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Low Lacombe Lake water levels a concern

Lake protection group asks Lacombe County to let more water flow into lake

Low water levels in Lacombe Lake threaten to boost algae growth and endanger fish, said a group dedicated to protecting the lake.

Cliff Soper, of the Lacombe Lake Watershed Stewardship Society, said lake levels have been dropping in recent years and there are concerns lake quality will be affected.

The lake, three kilometres long and 500 metres wide between Blackfalds and Lacombe is only three metres deep at its deepest point. As it grows more shallow natural nutrients become more concentrated and sunlight can penetrate further, causing more plant growth. As those plants and weeds decay they use up oxygen needed by fish.

Last winter, volunteers found a number of fish dead because of low oxygen levels.

The society wants Lacombe County to adjust a gate in a weir at the north end of the lake to allow more water to flow in from Whelp Creek, or Whelp Brook as it is sometimes called. The county oversees operation of the weir through a licence with Alberta Environment and Protected Areas.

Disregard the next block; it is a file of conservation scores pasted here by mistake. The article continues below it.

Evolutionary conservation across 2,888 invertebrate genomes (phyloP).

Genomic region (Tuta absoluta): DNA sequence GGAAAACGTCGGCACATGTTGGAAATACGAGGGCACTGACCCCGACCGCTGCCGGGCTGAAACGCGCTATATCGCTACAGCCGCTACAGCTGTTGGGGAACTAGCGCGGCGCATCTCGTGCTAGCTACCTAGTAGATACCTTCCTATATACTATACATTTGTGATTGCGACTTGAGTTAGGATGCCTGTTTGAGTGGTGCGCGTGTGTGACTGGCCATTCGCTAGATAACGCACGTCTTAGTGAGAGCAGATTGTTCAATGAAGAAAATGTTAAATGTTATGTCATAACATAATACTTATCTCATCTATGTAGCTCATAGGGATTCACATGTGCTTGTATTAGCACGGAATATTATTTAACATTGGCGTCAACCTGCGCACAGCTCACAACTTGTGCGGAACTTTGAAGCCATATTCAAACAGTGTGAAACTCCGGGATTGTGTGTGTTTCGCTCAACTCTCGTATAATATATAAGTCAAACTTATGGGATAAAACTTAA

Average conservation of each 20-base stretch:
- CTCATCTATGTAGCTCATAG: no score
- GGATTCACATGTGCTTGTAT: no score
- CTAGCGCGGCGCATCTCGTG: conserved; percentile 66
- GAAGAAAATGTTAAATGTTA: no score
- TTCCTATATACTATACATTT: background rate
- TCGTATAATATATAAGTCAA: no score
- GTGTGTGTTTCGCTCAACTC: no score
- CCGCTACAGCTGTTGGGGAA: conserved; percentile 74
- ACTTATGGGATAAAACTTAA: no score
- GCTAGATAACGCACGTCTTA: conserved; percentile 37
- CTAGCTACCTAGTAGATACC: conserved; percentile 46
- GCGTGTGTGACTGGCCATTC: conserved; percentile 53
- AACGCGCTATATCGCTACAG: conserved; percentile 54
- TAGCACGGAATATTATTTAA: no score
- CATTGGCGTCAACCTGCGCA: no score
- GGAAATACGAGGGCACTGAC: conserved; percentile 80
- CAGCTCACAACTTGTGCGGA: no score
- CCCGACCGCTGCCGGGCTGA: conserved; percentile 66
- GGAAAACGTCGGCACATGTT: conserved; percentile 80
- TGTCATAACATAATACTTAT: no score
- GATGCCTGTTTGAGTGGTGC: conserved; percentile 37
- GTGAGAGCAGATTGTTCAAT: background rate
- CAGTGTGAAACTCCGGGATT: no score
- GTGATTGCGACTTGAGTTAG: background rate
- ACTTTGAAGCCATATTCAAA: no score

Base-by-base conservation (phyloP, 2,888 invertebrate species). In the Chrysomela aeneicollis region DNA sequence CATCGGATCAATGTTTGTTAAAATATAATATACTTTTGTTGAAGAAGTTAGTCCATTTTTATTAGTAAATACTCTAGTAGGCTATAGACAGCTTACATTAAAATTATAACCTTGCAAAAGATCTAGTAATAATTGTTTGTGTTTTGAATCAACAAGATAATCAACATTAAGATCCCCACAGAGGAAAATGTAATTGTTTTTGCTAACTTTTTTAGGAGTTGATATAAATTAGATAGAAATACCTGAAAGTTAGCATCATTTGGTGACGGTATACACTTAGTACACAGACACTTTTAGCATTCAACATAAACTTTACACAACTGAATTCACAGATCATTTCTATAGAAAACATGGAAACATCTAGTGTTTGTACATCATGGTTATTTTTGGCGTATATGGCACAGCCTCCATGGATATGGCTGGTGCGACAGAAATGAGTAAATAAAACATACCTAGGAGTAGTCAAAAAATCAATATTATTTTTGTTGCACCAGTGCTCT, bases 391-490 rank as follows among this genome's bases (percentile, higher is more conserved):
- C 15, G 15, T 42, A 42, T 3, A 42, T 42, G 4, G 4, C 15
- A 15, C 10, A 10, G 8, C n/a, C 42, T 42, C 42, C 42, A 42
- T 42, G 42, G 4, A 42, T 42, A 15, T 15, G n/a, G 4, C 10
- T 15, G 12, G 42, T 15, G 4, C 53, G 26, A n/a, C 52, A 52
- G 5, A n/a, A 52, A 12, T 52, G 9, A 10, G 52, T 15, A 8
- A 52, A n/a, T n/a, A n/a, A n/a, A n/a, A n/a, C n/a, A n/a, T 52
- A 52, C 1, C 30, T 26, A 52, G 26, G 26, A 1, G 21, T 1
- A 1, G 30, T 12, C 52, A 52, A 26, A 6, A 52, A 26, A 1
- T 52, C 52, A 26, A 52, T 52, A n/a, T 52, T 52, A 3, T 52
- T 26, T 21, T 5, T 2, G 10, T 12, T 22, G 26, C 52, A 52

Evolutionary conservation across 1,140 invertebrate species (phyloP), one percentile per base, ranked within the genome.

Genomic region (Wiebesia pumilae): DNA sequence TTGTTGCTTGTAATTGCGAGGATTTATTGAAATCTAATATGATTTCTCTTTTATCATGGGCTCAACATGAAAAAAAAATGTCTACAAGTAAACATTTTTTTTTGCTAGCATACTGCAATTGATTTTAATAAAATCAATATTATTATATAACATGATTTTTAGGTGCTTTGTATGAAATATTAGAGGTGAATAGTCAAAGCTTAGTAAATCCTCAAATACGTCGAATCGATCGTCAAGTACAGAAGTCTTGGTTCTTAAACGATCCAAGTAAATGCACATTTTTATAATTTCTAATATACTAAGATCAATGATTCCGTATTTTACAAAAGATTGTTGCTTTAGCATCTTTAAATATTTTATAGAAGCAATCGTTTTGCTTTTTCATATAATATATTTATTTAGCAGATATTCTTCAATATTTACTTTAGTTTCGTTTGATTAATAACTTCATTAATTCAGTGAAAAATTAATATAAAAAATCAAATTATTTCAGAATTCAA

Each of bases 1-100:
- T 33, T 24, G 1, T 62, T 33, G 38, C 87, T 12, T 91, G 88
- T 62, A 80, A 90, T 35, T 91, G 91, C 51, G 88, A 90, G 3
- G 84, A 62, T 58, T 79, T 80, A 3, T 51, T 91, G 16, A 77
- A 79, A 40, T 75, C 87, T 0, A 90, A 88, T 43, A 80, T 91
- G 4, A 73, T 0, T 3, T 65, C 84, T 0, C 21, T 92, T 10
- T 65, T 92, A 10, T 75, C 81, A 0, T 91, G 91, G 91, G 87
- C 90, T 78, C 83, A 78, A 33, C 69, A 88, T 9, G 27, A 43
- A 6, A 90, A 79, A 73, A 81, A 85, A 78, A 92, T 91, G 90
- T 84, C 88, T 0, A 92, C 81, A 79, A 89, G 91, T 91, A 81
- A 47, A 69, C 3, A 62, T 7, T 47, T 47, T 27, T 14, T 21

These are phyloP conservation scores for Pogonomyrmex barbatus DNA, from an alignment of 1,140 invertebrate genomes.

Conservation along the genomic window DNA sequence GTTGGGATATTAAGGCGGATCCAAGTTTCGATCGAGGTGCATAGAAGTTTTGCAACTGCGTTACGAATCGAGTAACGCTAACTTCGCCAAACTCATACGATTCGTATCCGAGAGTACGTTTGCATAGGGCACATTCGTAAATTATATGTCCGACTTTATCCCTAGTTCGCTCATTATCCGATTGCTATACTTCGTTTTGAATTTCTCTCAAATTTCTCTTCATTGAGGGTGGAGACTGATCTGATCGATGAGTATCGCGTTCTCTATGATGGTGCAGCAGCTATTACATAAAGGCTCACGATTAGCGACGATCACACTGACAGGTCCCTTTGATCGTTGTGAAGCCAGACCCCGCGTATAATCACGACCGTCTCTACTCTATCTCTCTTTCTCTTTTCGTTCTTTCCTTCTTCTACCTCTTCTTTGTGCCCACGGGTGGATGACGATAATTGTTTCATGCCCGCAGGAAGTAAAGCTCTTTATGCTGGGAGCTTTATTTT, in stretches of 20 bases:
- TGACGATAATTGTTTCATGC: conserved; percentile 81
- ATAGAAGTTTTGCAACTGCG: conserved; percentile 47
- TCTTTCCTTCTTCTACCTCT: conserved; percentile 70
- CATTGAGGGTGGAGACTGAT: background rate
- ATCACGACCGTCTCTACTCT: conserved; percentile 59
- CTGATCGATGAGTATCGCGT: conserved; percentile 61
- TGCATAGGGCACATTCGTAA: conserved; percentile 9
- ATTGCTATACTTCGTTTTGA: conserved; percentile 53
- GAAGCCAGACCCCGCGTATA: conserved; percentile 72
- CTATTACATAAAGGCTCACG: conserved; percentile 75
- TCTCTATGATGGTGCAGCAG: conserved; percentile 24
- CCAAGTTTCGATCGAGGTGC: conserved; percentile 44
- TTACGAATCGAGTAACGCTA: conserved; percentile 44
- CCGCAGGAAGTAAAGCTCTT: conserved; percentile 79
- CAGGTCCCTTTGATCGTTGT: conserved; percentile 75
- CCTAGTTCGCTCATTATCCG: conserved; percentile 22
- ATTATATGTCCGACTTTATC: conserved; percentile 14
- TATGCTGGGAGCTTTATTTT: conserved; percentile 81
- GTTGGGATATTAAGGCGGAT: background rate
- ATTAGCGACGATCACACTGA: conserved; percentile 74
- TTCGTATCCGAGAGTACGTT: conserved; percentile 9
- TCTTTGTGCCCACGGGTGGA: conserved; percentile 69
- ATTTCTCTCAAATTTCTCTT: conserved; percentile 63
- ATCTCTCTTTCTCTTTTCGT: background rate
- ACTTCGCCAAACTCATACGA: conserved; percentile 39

Soper said the society has worked with Alberta Lakes Management Society to monitor the lake, including collecting data on its depth, temperature, turbidity, oxygen levels, plant growth and presence of invasive species.

“We are confident that the data we have collected strongly requires that some changes be made to maintain the water quality, a healthy and varied wildlife at the lake and to provide an enjoyable experience to the ever-increasing number of canoeists and kayakers who are coming to the lake,” says Soper in a letter he wrote to Lacombe County.

Recent dry and hot summers have led to an increase in evaporation and contributed to lake quality problems.

Soper said there is nothing that can be done about the weather. “The only thing we can control is the weir.”

He asked that the county agree to allow the maximum amount of water allowed under the provincial licence to flow into the lake.

County council asked administration to prepare a report on options and bring it back to a future council meeting.

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Paul Cowley

About the Author: Paul Cowley

Paul grew up in Brampton, Ont. and began his journalism career in 1990 at the Alaska Highway News in Fort. St. John, B.C.
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